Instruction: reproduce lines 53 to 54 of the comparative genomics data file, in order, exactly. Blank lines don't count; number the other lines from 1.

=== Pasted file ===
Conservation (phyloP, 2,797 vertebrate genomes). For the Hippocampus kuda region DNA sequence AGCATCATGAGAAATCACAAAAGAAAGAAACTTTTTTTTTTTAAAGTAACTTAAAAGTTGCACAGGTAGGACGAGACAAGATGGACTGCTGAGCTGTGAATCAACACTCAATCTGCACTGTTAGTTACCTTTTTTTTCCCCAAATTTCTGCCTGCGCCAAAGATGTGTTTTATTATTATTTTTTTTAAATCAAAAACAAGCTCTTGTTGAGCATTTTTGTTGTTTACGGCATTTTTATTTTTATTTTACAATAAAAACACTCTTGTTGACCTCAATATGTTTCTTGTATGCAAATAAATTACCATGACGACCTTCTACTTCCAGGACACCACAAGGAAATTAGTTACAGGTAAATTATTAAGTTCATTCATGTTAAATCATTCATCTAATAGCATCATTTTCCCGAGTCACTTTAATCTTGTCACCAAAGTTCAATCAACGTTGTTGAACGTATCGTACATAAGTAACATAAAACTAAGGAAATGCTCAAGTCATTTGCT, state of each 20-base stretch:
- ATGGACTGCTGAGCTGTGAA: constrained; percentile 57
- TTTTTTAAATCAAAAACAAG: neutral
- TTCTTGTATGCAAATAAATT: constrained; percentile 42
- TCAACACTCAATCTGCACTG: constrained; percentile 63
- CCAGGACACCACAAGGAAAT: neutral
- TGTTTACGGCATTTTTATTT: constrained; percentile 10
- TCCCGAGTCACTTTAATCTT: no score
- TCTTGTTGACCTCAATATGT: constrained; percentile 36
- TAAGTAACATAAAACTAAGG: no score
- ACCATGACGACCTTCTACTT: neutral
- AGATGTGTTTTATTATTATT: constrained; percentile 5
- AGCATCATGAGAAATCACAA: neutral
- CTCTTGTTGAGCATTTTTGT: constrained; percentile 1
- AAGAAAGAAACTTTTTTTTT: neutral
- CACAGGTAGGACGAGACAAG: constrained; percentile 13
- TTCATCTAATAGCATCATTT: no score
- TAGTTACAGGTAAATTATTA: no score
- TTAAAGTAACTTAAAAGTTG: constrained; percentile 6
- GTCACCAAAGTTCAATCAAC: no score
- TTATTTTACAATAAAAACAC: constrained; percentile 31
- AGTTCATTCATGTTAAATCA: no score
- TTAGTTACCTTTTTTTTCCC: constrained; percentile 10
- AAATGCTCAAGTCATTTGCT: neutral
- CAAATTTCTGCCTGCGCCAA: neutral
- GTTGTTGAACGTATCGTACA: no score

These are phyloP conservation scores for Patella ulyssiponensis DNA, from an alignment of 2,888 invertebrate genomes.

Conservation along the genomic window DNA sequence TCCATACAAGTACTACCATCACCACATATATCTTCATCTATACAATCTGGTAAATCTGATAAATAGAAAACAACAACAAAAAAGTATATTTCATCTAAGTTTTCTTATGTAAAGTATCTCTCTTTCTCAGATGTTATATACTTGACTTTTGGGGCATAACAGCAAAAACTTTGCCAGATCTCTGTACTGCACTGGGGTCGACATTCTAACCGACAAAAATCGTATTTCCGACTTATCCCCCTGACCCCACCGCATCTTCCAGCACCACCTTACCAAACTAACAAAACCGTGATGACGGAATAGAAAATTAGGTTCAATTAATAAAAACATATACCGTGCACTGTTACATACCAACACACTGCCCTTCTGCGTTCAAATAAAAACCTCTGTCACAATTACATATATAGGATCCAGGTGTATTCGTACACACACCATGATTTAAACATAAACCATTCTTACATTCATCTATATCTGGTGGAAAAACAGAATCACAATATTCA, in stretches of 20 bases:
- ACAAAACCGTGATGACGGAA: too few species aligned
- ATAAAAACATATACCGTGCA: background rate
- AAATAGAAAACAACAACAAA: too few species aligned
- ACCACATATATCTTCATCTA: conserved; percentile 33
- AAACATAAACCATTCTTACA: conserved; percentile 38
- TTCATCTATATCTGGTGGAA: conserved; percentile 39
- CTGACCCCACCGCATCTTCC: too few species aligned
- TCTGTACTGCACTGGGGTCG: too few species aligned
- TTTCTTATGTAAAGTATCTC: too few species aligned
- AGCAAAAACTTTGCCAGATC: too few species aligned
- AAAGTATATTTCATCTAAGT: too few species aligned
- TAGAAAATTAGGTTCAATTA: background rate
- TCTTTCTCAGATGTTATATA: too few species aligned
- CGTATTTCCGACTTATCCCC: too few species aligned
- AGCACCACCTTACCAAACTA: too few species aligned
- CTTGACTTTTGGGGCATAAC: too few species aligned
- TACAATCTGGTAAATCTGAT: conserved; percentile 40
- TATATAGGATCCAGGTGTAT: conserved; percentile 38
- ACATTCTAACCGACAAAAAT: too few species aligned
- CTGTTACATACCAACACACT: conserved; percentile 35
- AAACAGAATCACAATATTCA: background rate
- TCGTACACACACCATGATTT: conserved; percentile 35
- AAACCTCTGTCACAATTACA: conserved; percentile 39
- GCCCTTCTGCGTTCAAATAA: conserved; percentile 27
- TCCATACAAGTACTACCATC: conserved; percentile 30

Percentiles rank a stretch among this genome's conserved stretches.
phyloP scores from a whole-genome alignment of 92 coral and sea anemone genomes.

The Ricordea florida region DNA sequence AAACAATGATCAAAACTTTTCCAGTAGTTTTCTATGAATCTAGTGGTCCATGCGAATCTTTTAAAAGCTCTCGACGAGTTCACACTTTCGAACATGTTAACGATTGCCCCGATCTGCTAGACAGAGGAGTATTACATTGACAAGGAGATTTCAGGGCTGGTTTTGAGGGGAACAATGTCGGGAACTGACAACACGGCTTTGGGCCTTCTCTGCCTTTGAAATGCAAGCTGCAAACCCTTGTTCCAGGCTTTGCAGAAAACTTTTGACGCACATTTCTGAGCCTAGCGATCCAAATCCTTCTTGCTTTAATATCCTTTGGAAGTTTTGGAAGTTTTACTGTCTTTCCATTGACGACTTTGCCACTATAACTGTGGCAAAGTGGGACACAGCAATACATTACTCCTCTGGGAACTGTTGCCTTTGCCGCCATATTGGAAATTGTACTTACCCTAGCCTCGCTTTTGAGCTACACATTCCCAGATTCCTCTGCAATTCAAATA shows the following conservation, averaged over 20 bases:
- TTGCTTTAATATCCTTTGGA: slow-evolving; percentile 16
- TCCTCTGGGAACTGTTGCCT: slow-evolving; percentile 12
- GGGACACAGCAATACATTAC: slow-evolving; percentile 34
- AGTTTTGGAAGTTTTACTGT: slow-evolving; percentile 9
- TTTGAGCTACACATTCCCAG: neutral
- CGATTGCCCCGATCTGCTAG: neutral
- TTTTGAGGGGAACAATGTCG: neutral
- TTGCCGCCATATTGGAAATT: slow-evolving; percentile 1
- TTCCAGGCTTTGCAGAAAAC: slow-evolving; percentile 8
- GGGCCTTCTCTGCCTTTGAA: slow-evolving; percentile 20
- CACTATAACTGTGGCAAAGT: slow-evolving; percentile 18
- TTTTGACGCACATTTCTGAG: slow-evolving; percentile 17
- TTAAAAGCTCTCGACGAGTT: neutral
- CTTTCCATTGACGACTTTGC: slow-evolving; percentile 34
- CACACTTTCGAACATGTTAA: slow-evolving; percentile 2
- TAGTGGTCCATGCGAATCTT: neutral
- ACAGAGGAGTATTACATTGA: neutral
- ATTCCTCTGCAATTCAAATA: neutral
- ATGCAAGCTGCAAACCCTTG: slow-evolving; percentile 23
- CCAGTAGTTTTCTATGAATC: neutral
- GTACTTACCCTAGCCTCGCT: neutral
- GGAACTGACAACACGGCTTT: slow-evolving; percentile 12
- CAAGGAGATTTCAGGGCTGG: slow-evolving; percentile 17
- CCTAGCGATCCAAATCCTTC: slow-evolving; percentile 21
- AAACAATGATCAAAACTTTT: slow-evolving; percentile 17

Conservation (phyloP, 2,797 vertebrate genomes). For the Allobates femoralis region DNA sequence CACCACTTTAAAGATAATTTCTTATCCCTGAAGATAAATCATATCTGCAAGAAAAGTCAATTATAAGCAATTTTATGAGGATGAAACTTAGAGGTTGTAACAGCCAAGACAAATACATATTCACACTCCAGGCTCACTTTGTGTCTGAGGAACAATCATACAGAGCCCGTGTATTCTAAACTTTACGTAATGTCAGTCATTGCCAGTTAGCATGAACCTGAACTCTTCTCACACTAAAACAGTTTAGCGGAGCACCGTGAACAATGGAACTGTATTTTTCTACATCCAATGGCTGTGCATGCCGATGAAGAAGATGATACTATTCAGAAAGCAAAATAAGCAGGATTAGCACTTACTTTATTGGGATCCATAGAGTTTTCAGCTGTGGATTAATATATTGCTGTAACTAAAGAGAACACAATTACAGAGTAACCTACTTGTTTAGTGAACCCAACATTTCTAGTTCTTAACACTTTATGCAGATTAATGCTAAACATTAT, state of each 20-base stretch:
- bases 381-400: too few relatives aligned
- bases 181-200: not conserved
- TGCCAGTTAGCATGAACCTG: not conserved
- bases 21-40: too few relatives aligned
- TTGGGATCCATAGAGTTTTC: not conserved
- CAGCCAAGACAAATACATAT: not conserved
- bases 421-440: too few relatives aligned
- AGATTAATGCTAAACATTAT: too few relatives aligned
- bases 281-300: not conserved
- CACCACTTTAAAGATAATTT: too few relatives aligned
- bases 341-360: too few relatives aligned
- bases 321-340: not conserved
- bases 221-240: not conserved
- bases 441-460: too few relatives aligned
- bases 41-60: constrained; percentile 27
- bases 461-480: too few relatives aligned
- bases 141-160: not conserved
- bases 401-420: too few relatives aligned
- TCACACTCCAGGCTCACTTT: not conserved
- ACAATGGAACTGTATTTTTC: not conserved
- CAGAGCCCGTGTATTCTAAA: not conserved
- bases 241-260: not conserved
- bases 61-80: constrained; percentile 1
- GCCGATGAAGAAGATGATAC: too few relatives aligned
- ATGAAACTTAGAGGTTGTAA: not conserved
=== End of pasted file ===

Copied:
- TCCATACAAGTACTACCATC: conserved; percentile 30

Percentiles rank a stretch among this genome's conserved stretches.